Against the backdrop of large anti-Semitic riots in Paris, and the murder of four people at the Jewish Museum in Brussels by a French Muslim killer, Mehdi Nemmouche, French Prime Minister Manuel Valls made a resoundingly firm connection between anti-Zionism and anti-Semitism that other world leaders—and many Jews—are afraid to make. As is his style, he went straight to the point: “Anti-semitism, this old European disease,” he said in a speech, has taken “a new form. It spreads on the Internet, in our popular neighborhoods, with a youth that has lost its points of reference, has no conscience of history, and who hides itself behind a fake anti-Zionism.”
The occasion was the 72th anniversary of the Vel’ d’Hiv Roundup—the arrest of 13.000 Jews in Paris, by the French police under German authorities during World War II on the 16th and 17th of July, 1942. Valls’ strong, clear words are a breakthrough that separates him from the general complacency on the subject among most European politicians—and separates France from its growing reputation as a beacon of hate.
Sayed Kashua has long represented the hope that some kind of co-existence in Israel can be achieved between historical antagonists. After all, he is an Israeli Arab who has lived in Jerusalem for 25 years and seems to have thrived there. A popular writer, he has a column in Haaretz, worked in television, and has three novels under his belt, all inspired by his experiences.
When he was 14, Kashua won a spot in a Jewish boarding school in Jerusalem and left his family and village behind. In the Guardian on July 19, he describes his initial encounters there with Hebrew literature. “I read Agnon, Meir Shalev, Amos Oz and I started to read about Zionism, about Judaism and the building of the homeland. During these years I also began to understand my own story,” he writes. “I began to write, believing that all I had to do to change things would be to write the other side, to tell the stories that I heard from my grandmother. To write how my grandfather was killed in the battle over Tira in 1948, how my grandmother lost all of our land, how she raised my father while she supported them as a fruit picker paid by the Jews.”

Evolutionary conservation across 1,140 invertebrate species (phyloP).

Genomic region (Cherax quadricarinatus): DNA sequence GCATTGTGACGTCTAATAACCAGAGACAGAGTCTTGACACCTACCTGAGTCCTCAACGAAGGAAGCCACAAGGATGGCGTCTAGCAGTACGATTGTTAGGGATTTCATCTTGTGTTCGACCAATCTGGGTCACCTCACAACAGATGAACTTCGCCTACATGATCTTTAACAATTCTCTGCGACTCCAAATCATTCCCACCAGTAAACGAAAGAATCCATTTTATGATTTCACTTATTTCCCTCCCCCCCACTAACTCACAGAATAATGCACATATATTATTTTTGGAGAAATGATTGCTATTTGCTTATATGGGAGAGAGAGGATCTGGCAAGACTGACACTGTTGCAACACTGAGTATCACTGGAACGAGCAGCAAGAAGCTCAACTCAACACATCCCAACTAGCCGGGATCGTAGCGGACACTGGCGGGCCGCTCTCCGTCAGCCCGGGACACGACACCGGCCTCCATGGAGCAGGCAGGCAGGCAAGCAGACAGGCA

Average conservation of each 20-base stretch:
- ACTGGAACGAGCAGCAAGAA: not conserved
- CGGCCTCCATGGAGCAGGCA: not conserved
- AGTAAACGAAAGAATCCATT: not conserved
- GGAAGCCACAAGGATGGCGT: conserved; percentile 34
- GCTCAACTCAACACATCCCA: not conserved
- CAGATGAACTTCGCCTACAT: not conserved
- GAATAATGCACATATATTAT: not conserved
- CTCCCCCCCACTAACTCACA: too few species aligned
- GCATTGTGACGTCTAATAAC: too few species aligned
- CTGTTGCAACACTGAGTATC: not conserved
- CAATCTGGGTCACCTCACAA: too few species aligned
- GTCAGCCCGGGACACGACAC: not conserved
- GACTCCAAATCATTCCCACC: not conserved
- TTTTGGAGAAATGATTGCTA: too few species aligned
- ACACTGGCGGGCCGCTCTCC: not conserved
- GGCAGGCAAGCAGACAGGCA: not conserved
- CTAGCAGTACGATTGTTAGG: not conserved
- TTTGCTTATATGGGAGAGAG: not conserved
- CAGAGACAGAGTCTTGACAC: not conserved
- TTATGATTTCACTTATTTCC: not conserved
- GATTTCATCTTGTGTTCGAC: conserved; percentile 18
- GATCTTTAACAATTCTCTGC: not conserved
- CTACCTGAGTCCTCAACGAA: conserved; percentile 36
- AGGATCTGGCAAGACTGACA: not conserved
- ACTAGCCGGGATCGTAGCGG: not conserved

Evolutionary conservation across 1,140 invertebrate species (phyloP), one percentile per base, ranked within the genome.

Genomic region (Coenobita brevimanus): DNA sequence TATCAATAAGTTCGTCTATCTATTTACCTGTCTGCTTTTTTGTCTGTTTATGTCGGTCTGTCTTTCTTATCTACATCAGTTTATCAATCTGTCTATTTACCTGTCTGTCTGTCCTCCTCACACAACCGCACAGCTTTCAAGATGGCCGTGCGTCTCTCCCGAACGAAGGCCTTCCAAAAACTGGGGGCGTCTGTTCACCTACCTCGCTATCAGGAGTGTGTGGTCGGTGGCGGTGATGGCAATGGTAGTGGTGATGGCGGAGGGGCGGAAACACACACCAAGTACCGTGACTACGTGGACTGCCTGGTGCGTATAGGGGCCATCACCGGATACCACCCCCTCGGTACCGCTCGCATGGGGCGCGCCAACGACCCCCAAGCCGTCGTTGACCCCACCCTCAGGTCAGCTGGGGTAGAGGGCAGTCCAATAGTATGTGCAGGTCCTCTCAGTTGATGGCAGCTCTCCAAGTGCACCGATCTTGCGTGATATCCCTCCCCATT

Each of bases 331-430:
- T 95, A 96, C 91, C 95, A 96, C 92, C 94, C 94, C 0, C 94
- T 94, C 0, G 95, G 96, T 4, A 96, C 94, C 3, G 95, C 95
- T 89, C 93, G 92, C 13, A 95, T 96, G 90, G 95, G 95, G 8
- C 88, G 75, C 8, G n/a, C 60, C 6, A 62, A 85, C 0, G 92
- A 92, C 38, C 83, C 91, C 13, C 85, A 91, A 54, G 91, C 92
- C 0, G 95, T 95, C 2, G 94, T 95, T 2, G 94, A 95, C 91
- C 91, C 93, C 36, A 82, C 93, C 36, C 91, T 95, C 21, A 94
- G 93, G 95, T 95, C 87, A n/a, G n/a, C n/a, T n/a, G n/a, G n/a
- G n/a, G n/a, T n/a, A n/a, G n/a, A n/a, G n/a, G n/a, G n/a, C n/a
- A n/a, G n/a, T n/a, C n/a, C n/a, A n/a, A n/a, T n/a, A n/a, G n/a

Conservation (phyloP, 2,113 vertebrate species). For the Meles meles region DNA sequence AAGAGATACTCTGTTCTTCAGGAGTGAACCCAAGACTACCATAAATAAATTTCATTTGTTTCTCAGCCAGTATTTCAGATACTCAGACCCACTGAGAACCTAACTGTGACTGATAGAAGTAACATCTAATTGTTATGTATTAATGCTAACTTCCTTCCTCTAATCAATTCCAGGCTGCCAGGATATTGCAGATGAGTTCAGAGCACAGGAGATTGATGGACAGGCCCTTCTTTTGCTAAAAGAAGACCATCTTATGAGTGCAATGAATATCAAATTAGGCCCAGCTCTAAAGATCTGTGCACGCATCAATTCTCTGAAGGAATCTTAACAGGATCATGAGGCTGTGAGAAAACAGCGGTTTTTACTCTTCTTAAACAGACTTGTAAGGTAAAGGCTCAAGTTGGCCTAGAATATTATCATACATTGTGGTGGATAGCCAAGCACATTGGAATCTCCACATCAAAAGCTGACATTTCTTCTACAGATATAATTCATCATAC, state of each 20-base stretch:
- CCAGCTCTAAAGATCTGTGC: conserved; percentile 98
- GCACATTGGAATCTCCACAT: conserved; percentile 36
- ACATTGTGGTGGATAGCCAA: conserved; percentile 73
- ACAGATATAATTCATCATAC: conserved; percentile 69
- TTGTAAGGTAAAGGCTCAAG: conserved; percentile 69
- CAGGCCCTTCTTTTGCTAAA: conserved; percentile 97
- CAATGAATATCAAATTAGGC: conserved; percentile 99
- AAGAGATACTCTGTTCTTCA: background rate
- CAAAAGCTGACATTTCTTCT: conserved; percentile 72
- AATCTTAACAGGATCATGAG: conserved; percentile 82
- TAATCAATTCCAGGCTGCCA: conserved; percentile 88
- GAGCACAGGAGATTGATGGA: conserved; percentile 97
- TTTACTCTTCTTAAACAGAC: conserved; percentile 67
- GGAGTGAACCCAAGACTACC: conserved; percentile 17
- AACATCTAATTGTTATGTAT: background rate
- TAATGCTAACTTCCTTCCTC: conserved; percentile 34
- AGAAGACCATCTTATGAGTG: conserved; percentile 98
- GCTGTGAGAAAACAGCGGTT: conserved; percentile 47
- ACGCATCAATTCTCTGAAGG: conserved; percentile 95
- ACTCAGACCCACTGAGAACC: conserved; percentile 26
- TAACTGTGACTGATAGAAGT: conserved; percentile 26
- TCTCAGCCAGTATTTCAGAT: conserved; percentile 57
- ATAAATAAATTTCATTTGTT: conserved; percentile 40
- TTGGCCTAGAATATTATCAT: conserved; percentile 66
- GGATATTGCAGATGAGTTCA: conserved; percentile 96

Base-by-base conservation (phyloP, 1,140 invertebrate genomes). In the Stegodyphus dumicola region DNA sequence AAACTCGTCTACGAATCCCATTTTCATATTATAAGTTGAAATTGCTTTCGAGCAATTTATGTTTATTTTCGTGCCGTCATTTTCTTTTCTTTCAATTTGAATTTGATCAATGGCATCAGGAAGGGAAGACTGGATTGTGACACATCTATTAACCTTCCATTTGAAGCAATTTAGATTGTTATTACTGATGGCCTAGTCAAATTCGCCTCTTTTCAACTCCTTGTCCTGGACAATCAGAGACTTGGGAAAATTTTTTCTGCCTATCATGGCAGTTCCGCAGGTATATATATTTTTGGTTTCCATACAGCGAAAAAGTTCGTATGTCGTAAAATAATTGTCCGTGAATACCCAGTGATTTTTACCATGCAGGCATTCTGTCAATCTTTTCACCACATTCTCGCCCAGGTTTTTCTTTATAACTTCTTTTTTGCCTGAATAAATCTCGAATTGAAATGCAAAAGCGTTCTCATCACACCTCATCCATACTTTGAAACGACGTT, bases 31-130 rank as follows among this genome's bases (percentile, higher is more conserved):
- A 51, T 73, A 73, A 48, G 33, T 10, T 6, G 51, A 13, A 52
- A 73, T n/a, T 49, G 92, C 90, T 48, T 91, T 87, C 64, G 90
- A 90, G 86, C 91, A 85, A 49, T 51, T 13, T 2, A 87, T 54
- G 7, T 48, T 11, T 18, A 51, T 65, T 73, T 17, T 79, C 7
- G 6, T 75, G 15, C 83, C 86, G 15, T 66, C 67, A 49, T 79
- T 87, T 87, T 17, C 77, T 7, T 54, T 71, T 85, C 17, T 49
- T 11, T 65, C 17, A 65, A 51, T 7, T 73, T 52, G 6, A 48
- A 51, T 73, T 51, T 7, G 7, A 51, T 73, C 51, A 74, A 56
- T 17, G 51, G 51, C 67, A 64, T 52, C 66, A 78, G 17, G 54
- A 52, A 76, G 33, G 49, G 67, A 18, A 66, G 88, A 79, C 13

You don’t need to strain too hard to find the biblical imagery in Spielberg’s Close Encounters of the Third Kind. You don’t even need to see the movie. The poster alone—a mountain clouded with smoke and bathed in heavenly light—is enough to signal that something big is about to be revealed.
In the movie itself, the allusions to Mount Sinai are even more direct. When we first meet our protagonist, electrical lineman Roy Neary (Richard Dreyfuss), he’s just given his kids permission to watch Cecil B. DeMille’s The Ten Commandments, even though it’s almost bedtime. “Roy, that movie’s four hours long,” complains his wife, Ronnie (Teri Garr). “I said they could watch five commandments,” he answers.
Israel is often accused of using disproportionate force. Last Thursday, U.K. Deputy Prime Minister Nick Clegg blasted Israel’s operation in response to Hamas rockets raining down on its cities as being “deliberately disproportionate”. Similar claims have been made by other world leaders and can be frequently heard in the corridors and meeting halls of the United Nations in New York.
So what does “disproportionate” mean? The number of dead on each side is often cited as evidence of disproportionality—so far more than 600 Gazans have been killed and 30 Israelis. In war, one side aims to emerge victorious and intuitively their casualties will be fewer. Israel’s Ambassador to the U.S., Ron Dermer, has highlighted that this was the case in World War II, when German casualties were 20 times greater than those of the Allies, who turned German cities to piles of rubble despite the fact that Germany never managed to drop a single bomb on the continental U.S.